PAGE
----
Are you into online romance?

Be careful ...

… because everything may not be as it appears

The Internet is a strange place.

Virtually every action taken on it can be monitored, yet because of its vast expanse and impersonal nature, people are able to remain anonymous. Life is just full of ironies like this.

One story takes the cake in illustrating the World Wide Web's sometimes perverse power. Despite having taken place only two years ago, it seems to have already faded from our pop-cultural memory. Losing sight of such a cautionary tale is something every single of us can come to regret.

During 2012, in what is surely one of the strangest computer-based love triangles, then-Notre Dame football player Manti Te'o's girlfriend, Lennay Kekua, was revealed as a figment of somebody's imagination. Just a few months before, she pulled the heartstrings of untold millions when news of her death in a car accident surfaced.

Making matters worse is that Kekua was reported to be suffering from cancer beforehand.

Te'o met Kekua — who in reality was a young man named Ronaiah Tuiasosopo — online and fell deeply in love with what he thought to be a beautiful woman. After seeing the pictures Tuiasosopo used to perpetrate his fraud, one can hardly scoff. Still, T'eo allowed himself to become romantic with a person he never met; misleading even close family about their lack of a face-to-face meeting.

In a particularly gruesome twist, Te'o was told that 'Kekua' died on the same day as his grandmother. Needless to mention, after the news went viral, he found an outpouring of public support. After it was discovered that Tuiasosopo — who seems to have been truly enamored with Te'o — used a living person's photos in place of 'Kekua', sorrow turned to shock.

It is undeniable that Te'o was the victim of a cruel hoax, deserving only the utmost compassion. At the same time, we ought to recognize that in a society which places excessive importance on Internet relationships, mayhem like this is bound to happen. Te'o and 'Kekua' carried on their romance through the Net; they knew each other only in the virtual realm.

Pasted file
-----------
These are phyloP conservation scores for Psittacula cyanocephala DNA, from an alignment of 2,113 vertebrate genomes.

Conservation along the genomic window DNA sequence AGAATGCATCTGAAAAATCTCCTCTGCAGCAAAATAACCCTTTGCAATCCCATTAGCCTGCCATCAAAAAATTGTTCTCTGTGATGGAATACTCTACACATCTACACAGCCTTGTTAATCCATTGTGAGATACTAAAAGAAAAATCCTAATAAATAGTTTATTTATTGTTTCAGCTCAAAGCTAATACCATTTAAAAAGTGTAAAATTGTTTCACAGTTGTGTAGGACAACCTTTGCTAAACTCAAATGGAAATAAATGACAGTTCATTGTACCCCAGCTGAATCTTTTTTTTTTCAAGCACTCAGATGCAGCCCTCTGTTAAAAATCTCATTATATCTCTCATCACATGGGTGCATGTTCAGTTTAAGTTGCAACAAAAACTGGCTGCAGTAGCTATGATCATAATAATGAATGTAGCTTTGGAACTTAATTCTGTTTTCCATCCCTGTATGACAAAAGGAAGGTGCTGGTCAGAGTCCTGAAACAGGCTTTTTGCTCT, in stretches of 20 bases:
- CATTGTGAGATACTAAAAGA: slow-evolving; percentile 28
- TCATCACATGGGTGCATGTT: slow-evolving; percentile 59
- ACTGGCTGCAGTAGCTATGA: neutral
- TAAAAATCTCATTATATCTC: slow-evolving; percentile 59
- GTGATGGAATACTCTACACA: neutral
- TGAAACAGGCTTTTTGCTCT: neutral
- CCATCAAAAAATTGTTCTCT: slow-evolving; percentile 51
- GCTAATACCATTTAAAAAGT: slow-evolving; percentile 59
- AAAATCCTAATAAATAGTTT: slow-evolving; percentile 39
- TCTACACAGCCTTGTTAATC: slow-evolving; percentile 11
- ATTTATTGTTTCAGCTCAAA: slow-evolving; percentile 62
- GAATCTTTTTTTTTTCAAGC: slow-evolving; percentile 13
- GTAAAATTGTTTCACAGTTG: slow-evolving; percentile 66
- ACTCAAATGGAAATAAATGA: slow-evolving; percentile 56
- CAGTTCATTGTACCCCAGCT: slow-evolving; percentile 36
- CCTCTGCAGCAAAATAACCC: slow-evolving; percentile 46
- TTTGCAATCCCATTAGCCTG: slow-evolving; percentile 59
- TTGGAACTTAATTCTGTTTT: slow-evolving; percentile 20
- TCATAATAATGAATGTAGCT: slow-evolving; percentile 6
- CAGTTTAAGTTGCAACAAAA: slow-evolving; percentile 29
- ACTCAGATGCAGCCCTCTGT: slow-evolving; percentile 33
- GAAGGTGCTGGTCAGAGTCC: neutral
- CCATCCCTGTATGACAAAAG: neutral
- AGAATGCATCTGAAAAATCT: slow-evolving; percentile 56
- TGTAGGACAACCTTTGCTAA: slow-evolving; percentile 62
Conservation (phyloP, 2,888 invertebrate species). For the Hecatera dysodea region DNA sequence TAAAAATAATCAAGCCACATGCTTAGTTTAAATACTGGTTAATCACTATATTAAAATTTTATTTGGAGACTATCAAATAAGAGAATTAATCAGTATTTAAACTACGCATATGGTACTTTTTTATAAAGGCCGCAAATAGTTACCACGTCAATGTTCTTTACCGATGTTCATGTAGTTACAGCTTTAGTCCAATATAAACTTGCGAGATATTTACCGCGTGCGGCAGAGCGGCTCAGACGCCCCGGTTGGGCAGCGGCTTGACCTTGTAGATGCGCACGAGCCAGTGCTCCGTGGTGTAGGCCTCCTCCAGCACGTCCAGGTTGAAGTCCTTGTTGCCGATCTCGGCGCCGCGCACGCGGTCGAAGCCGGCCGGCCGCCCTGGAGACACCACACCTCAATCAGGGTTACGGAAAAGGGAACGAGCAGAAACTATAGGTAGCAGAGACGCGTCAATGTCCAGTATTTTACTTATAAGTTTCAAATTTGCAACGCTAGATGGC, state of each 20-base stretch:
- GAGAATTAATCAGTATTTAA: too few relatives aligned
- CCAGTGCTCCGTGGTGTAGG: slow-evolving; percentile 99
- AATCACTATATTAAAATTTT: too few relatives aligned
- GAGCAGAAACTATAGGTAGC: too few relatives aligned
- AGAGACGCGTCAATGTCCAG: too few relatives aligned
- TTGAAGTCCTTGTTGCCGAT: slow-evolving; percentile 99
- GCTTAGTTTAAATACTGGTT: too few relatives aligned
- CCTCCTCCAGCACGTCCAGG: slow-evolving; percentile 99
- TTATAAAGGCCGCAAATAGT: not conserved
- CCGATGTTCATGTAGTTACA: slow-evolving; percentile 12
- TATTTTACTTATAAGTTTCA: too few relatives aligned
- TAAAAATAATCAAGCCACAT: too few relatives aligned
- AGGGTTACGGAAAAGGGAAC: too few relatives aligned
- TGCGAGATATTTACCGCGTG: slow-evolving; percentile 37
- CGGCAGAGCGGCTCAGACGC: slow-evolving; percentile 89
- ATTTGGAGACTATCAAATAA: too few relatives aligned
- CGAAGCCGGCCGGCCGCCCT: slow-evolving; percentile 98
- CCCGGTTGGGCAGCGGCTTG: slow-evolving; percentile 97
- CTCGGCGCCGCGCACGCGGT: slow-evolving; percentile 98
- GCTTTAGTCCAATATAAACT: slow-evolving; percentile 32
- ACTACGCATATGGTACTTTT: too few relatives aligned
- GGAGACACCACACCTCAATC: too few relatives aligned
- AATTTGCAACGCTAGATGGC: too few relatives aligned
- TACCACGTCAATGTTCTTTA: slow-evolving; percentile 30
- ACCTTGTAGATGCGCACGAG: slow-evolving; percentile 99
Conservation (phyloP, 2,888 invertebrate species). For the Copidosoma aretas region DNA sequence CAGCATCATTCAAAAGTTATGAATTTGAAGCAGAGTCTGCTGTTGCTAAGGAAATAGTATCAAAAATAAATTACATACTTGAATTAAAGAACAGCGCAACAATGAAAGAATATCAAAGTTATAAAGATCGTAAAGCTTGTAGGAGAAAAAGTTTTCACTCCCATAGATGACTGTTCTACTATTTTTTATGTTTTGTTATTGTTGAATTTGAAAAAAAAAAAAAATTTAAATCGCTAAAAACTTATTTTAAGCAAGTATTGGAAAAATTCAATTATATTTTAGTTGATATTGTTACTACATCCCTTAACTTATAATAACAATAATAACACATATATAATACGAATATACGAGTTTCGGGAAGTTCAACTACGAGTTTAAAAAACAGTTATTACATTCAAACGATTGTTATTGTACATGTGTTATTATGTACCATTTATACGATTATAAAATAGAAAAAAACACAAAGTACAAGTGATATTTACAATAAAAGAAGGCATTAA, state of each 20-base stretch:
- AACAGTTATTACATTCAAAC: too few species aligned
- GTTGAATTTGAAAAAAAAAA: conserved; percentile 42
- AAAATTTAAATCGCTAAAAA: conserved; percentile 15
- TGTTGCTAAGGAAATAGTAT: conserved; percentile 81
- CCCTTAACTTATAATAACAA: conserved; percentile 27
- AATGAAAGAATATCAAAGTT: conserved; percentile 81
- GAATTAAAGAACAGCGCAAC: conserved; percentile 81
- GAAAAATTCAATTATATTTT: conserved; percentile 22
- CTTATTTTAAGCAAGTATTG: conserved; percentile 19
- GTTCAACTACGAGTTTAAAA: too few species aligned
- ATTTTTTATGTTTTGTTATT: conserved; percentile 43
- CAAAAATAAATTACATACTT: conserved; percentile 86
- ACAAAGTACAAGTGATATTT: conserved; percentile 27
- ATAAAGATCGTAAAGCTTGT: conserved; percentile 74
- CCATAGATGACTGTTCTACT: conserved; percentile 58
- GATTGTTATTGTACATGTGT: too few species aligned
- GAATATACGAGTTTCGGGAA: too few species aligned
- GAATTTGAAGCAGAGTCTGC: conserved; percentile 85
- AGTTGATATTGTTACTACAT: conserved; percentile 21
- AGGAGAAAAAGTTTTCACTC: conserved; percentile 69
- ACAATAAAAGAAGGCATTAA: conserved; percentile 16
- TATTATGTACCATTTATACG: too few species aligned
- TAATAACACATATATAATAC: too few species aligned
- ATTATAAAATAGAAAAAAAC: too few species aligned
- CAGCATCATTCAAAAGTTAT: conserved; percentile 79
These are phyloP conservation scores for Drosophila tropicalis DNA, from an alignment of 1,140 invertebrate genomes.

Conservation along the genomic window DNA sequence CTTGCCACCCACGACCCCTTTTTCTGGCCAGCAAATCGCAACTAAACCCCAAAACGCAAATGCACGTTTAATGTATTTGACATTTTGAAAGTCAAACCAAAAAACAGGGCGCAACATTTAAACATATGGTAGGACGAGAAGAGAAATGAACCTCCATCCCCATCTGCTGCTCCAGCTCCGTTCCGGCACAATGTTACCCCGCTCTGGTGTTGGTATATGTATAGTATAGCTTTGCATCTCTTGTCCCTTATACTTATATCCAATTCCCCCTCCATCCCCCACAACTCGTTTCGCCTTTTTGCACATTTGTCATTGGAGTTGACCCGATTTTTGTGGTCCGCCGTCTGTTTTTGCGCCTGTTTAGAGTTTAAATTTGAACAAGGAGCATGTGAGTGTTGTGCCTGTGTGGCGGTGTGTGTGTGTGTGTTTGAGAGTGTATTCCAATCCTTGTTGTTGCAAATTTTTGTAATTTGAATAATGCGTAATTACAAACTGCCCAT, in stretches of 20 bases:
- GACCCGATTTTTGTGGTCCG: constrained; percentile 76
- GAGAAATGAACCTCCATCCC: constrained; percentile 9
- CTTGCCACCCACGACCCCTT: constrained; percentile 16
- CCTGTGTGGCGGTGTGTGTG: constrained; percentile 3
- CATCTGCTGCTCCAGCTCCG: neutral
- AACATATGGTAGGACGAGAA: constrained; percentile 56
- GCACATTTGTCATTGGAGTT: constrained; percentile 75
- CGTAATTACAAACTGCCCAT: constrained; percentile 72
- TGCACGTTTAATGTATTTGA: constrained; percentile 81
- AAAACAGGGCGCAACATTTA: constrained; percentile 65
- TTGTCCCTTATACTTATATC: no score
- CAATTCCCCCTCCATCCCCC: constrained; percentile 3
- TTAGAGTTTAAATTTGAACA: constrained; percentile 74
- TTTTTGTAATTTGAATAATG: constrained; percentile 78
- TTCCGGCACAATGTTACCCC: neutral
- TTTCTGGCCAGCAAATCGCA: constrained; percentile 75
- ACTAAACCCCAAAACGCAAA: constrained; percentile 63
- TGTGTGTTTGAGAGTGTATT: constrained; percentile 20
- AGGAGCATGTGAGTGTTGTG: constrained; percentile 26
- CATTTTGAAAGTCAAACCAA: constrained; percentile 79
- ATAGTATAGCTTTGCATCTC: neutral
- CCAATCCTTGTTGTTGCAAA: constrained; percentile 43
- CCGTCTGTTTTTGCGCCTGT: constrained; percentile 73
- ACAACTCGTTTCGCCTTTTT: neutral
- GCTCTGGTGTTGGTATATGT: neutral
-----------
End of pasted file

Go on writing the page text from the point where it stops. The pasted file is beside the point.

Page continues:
Today, people don't even converse over the phone as they once did. Text messaging has, for many, taken the place of spoken words. In essence, forsaking verbal communication means isolating ourselves from the world around us. No small number say things online that they would not in person. Etiquette and decency can easily be abdicated while typing on a keyboard. Simply put, the Internet is allowing reality as it has been known for thousands of years to fall by the wayside.

No stone is being left unturned, from business to dating to journalism to politics and everything in-between.

Today, Te'o is happy and healthy, having enjoyed a prosperous career in linebacking for various major league teams. Hopefully, his story will serve as a solemn reminder about what can happen when computer communications replace traditional relationships.

Hard as it might be to admit, social networking, text messaging, and downloading applications for cellular phones will never be able to match the genuine quality of a good old-fashioned fireside chat.

Picture of the Day

The Villages, Florida, taken by yours truly almost ten years ago. Feel free to use in any way you like; please credit me if used in public outside of social media, though.

Poem of the Day

By Richard Watson Gilder, from The New Day

II—THE MIRROR

That I should love thee seemeth meet and wise,
⁠So beautiful thou art that he were mad
⁠Who in thy countenance no pleasure had;
⁠Who felt not the still music of thine eyes
Fall on his forehead, as the evening skies
⁠The music of the stars feel and are glad.
⁠But o'er my mind one doubt still cast a shade
⁠Till in my thought this answer did arise:
That thou shouldst love me is not wise or meet,
⁠For like thee, Love, I am not beautiful;
⁠And yet I think that haply in my face
Thou findest a true beauty;—this poor, dull,
⁠Disfigured mirror dimly may repeat
⁠A little part of thy most heavenly grace.